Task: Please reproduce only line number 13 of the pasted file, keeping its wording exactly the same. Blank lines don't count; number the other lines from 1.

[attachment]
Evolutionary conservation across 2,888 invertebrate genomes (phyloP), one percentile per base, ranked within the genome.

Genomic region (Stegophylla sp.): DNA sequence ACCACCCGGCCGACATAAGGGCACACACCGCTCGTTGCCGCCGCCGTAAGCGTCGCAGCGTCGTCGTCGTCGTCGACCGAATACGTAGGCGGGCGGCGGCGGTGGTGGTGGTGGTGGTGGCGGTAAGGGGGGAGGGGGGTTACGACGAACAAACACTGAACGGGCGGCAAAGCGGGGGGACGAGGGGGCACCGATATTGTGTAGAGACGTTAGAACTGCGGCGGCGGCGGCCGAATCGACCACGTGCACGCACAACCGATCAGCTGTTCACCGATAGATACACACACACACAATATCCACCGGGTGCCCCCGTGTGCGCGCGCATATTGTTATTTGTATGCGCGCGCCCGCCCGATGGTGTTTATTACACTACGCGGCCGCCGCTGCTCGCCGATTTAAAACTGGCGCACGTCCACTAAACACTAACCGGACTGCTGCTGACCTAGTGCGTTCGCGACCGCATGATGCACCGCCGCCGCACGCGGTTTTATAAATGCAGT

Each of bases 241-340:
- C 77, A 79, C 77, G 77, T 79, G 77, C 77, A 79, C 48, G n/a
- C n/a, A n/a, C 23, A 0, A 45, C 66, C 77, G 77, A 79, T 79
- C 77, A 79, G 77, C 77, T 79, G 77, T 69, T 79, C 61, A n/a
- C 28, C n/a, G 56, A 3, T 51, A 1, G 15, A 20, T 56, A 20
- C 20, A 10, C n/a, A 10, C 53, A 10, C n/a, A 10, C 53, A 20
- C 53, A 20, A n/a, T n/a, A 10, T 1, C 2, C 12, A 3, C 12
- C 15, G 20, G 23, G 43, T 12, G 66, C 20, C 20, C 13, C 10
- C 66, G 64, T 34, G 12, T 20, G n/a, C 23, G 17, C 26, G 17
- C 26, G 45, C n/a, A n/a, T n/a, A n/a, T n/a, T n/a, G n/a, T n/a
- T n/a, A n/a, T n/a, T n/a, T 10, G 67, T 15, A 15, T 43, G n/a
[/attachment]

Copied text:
- T n/a, A n/a, T n/a, T n/a, T 10, G 67, T 15, A 15, T 43, G n/a